Etymology: TchA wäp- and B wāp- reflect a PTch *wäp- from PIE webh- `weave' [: Sanskrit. ubhnāti/umbháti/unábhdhi `binds together,' Greek huphaínō `weave,' Albanian venj (< *webhnyō) `weave,' Old English wefan `weave' (P:1114; MA:572)] (Couvreur, 1947:9, VW:557). The thorough-going -ā- of B presumably represents a generalization of the root vowel of the subjunctive and/or preterite where it is regular by ā-umlaut in forms which had PIE o-grade, ie. A o-grade eha-iterative-intensive..
See s.v.: See also yape, wepe, and wpelme.
Tocharian B: wāl-
Word class: (vt.)
Meaning: `cover, conceal, obscure; surround, enclose, hem in'
Paradigm: Ps. VI /wālnā-/ [Ger. walanalle]; Ko. V /wālā-/ [AOpt. -, -, wāloy//-, -, wāloṃ; MPOpt. -, -, wāloytär//; Inf. wālatsi]; Pt. Ib /wālā-/ [MP walāmai, -, -//]; PP /wāwālā-/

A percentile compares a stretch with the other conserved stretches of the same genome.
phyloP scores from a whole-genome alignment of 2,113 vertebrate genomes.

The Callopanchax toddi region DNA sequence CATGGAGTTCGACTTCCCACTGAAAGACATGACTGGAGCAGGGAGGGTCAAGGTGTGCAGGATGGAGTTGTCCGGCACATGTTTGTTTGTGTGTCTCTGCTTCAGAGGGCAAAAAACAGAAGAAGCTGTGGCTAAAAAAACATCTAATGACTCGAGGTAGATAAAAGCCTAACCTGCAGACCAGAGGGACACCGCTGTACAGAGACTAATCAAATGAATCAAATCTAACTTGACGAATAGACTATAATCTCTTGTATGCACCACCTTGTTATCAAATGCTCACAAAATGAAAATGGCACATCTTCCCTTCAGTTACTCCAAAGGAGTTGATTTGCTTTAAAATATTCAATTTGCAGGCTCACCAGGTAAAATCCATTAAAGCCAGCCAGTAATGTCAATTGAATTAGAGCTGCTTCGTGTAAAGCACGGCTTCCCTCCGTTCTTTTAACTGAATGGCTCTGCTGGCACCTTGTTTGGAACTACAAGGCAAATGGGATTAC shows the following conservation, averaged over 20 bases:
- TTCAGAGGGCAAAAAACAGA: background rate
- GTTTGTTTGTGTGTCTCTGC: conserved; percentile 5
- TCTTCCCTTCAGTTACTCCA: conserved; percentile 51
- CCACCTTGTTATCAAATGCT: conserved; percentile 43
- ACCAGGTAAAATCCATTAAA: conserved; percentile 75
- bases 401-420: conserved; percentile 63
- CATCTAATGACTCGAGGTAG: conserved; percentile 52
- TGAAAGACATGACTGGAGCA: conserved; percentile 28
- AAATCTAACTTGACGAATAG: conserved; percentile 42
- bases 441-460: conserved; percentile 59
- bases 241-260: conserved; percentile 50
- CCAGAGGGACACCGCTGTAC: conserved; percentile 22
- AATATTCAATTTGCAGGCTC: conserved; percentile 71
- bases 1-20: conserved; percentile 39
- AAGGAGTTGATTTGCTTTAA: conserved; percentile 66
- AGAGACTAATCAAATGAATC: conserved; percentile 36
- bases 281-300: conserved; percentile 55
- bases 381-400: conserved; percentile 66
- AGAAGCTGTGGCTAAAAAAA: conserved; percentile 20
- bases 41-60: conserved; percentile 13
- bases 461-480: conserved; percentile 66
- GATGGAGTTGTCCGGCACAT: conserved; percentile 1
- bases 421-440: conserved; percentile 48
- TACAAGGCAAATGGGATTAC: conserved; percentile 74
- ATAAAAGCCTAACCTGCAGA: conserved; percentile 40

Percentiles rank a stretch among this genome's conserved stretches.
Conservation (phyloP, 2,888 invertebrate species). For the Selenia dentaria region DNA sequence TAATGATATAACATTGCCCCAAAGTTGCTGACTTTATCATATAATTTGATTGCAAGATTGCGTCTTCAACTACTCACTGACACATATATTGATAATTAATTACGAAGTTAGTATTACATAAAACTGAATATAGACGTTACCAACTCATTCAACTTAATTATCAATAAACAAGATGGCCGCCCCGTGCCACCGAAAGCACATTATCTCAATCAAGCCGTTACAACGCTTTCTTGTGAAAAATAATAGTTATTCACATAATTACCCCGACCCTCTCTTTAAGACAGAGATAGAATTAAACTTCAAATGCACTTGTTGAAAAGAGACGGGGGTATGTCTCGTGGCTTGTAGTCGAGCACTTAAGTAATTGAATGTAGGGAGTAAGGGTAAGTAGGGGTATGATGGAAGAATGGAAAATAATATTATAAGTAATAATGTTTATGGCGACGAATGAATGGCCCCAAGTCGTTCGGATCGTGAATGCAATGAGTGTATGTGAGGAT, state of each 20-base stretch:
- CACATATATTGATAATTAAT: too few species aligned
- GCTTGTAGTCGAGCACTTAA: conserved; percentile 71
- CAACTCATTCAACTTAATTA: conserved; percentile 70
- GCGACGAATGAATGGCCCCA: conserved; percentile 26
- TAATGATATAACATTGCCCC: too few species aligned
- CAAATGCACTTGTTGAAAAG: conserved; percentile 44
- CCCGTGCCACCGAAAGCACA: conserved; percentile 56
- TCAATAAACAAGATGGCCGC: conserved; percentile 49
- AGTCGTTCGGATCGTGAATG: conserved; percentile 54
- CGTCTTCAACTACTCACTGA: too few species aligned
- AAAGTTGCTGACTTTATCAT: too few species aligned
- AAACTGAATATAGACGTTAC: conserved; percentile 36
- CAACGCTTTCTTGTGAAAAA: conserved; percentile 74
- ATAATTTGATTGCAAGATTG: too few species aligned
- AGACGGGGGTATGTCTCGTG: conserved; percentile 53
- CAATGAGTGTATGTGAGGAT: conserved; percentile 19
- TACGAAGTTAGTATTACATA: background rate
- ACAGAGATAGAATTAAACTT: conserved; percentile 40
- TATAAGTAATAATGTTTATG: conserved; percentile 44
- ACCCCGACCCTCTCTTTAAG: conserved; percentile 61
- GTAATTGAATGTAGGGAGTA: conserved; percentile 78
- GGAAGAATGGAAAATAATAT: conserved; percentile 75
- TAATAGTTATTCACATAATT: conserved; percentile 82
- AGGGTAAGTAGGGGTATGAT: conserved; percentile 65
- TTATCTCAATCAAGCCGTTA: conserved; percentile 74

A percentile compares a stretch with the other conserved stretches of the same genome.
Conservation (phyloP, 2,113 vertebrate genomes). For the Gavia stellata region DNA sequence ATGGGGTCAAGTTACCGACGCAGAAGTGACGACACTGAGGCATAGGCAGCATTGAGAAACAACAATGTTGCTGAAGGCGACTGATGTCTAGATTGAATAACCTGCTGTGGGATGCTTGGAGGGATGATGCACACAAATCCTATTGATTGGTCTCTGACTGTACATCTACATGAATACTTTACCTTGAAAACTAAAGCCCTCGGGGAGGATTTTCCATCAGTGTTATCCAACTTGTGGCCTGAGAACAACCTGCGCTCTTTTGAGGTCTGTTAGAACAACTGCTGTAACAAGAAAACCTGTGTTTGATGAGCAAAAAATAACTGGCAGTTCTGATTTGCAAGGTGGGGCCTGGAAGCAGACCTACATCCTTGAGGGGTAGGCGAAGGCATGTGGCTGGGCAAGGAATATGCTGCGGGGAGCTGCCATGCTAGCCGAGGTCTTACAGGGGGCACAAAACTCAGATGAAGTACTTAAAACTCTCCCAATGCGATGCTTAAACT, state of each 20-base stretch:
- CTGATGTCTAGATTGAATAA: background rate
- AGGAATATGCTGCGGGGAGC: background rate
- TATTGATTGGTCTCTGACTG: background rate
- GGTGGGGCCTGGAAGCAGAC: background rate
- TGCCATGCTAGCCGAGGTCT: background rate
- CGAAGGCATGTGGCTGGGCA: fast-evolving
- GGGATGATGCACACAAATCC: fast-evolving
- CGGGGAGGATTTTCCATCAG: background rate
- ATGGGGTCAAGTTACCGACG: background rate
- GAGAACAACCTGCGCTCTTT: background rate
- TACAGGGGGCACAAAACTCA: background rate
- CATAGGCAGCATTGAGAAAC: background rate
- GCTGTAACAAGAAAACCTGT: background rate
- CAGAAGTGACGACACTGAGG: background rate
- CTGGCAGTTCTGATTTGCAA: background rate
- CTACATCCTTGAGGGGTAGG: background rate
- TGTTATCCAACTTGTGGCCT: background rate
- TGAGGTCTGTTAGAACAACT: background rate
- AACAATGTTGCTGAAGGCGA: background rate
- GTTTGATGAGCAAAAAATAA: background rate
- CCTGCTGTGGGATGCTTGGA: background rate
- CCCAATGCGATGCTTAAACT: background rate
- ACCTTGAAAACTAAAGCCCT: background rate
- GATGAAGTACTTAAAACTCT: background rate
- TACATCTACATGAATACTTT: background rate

Examples: śār kātsasa walanalle śanmäṣṣälle cankene nauntse maskeṃtär (W-14b2); [saṃsā]rṣṣana tserekwa snai lyiprä [ñäś aiśi]mar | piś pälskontse walantsaṃ tsätkwatsñenta śtwāra ṣpä [: mā toṃ] waloṃ aräñc ñi cmelmeṃ cämel mā märsoym `may I know the delusions of the saṃsāra completely, the five hindrances of the spirit and the four perversions; may they not cover my heart; may I not forget birth [comes] from birth' (229b1-3), viparyāsṣe sūrmesa mā ṣ wāloyträ piś cmelṣeṃts ek pälskoṣṣe `may the cataract of delusion not obscure the spiritual eye of the five births' (S-6b2); [mā] ñiś caukamai kca mā ra walāmai kca `I didn't hide anything, neither did I obscure anything' (27b8); krākesa wawālaṣ po pälskonta läkle lkāskeṃ `all spirits covered by dirt see [= know] pain' (221b4), wawāla[ṣsa] = BHS āvṛtena (534b5).